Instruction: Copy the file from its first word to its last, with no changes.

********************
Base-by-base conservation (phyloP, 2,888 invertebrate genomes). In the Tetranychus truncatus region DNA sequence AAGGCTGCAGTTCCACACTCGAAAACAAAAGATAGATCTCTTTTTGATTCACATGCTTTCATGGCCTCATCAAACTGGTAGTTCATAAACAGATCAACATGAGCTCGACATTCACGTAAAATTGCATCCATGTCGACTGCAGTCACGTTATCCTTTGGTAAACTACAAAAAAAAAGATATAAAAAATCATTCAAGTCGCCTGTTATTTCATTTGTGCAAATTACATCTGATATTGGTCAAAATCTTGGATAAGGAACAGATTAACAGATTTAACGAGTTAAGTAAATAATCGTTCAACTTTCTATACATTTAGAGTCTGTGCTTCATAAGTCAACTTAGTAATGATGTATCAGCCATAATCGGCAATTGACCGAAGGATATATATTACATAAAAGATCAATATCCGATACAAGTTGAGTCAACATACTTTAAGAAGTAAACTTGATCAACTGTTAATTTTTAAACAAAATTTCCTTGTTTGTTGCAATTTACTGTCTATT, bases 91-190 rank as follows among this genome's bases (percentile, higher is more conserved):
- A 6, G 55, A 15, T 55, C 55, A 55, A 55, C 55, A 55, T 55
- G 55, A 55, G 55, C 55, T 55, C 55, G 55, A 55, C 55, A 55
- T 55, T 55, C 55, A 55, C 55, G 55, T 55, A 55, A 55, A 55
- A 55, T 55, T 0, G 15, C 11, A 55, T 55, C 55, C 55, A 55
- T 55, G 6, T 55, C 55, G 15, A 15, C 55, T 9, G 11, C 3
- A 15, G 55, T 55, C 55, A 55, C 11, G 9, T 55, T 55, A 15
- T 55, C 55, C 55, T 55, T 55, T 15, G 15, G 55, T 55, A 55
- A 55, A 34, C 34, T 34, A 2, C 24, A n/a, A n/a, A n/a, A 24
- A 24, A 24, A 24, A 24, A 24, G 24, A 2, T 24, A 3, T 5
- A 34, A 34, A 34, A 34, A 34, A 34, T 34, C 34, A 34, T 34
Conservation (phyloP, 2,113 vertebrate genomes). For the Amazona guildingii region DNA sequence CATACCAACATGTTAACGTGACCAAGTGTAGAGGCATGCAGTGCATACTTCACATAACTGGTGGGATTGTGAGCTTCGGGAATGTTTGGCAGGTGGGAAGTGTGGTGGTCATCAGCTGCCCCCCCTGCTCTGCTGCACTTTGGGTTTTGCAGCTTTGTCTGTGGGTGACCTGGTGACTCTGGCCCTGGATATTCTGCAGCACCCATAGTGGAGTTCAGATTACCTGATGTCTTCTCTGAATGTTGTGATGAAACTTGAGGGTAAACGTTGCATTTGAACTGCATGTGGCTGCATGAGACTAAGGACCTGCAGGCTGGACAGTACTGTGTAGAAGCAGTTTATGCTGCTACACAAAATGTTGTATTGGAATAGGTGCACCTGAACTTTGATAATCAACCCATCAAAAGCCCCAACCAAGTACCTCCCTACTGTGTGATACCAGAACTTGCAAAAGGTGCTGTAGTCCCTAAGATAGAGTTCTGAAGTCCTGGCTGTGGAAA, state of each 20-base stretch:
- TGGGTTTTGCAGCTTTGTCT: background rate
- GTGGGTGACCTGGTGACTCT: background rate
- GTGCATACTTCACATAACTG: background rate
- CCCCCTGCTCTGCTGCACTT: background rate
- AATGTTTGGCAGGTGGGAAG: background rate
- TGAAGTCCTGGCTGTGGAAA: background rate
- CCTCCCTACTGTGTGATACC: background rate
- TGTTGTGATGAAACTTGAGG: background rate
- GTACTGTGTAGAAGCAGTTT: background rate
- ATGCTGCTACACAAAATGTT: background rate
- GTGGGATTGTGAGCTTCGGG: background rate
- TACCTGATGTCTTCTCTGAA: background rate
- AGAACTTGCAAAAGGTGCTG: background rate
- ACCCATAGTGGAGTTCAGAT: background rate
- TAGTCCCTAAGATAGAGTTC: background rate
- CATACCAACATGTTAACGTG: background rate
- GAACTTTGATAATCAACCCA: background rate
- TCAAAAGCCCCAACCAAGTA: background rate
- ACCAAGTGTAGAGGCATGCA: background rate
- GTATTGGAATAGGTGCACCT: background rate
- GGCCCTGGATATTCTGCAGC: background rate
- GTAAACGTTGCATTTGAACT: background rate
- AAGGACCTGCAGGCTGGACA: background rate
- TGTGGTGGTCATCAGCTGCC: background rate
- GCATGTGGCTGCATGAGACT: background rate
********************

Base-by-base conservation (phyloP, 2,888 invertebrate genomes). In the Tetranychus truncatus region DNA sequence AAGGCTGCAGTTCCACACTCGAAAACAAAAGATAGATCTCTTTTTGATTCACATGCTTTCATGGCCTCATCAAACTGGTAGTTCATAAACAGATCAACATGAGCTCGACATTCACGTAAAATTGCATCCATGTCGACTGCAGTCACGTTATCCTTTGGTAAACTACAAAAAAAAAGATATAAAAAATCATTCAAGTCGCCTGTTATTTCATTTGTGCAAATTACATCTGATATTGGTCAAAATCTTGGATAAGGAACAGATTAACAGATTTAACGAGTTAAGTAAATAATCGTTCAACTTTCTATACATTTAGAGTCTGTGCTTCATAAGTCAACTTAGTAATGATGTATCAGCCATAATCGGCAATTGACCGAAGGATATATATTACATAAAAGATCAATATCCGATACAAGTTGAGTCAACATACTTTAAGAAGTAAACTTGATCAACTGTTAATTTTTAAACAAAATTTCCTTGTTTGTTGCAATTTACTGTCTATT, bases 91-190 rank as follows among this genome's bases (percentile, higher is more conserved):
- A 6, G 55, A 15, T 55, C 55, A 55, A 55, C 55, A 55, T 55
- G 55, A 55, G 55, C 55, T 55, C 55, G 55, A 55, C 55, A 55
- T 55, T 55, C 55, A 55, C 55, G 55, T 55, A 55, A 55, A 55
- A 55, T 55, T 0, G 15, C 11, A 55, T 55, C 55, C 55, A 55
- T 55, G 6, T 55, C 55, G 15, A 15, C 55, T 9, G 11, C 3
- A 15, G 55, T 55, C 55, A 55, C 11, G 9, T 55, T 55, A 15
- T 55, C 55, C 55, T 55, T 55, T 15, G 15, G 55, T 55, A 55
- A 55, A 34, C 34, T 34, A 2, C 24, A n/a, A n/a, A n/a, A 24
- A 24, A 24, A 24, A 24, A 24, G 24, A 2, T 24, A 3, T 5
- A 34, A 34, A 34, A 34, A 34, A 34, T 34, C 34, A 34, T 34
Conservation (phyloP, 2,113 vertebrate genomes). For the Amazona guildingii region DNA sequence CATACCAACATGTTAACGTGACCAAGTGTAGAGGCATGCAGTGCATACTTCACATAACTGGTGGGATTGTGAGCTTCGGGAATGTTTGGCAGGTGGGAAGTGTGGTGGTCATCAGCTGCCCCCCCTGCTCTGCTGCACTTTGGGTTTTGCAGCTTTGTCTGTGGGTGACCTGGTGACTCTGGCCCTGGATATTCTGCAGCACCCATAGTGGAGTTCAGATTACCTGATGTCTTCTCTGAATGTTGTGATGAAACTTGAGGGTAAACGTTGCATTTGAACTGCATGTGGCTGCATGAGACTAAGGACCTGCAGGCTGGACAGTACTGTGTAGAAGCAGTTTATGCTGCTACACAAAATGTTGTATTGGAATAGGTGCACCTGAACTTTGATAATCAACCCATCAAAAGCCCCAACCAAGTACCTCCCTACTGTGTGATACCAGAACTTGCAAAAGGTGCTGTAGTCCCTAAGATAGAGTTCTGAAGTCCTGGCTGTGGAAA, state of each 20-base stretch:
- TGGGTTTTGCAGCTTTGTCT: background rate
- GTGGGTGACCTGGTGACTCT: background rate
- GTGCATACTTCACATAACTG: background rate
- CCCCCTGCTCTGCTGCACTT: background rate
- AATGTTTGGCAGGTGGGAAG: background rate
- TGAAGTCCTGGCTGTGGAAA: background rate
- CCTCCCTACTGTGTGATACC: background rate
- TGTTGTGATGAAACTTGAGG: background rate
- GTACTGTGTAGAAGCAGTTT: background rate
- ATGCTGCTACACAAAATGTT: background rate
- GTGGGATTGTGAGCTTCGGG: background rate
- TACCTGATGTCTTCTCTGAA: background rate
- AGAACTTGCAAAAGGTGCTG: background rate
- ACCCATAGTGGAGTTCAGAT: background rate
- TAGTCCCTAAGATAGAGTTC: background rate
- CATACCAACATGTTAACGTG: background rate
- GAACTTTGATAATCAACCCA: background rate
- TCAAAAGCCCCAACCAAGTA: background rate
- ACCAAGTGTAGAGGCATGCA: background rate
- GTATTGGAATAGGTGCACCT: background rate
- GGCCCTGGATATTCTGCAGC: background rate
- GTAAACGTTGCATTTGAACT: background rate
- AAGGACCTGCAGGCTGGACA: background rate
- TGTGGTGGTCATCAGCTGCC: background rate
- GCATGTGGCTGCATGAGACT: background rate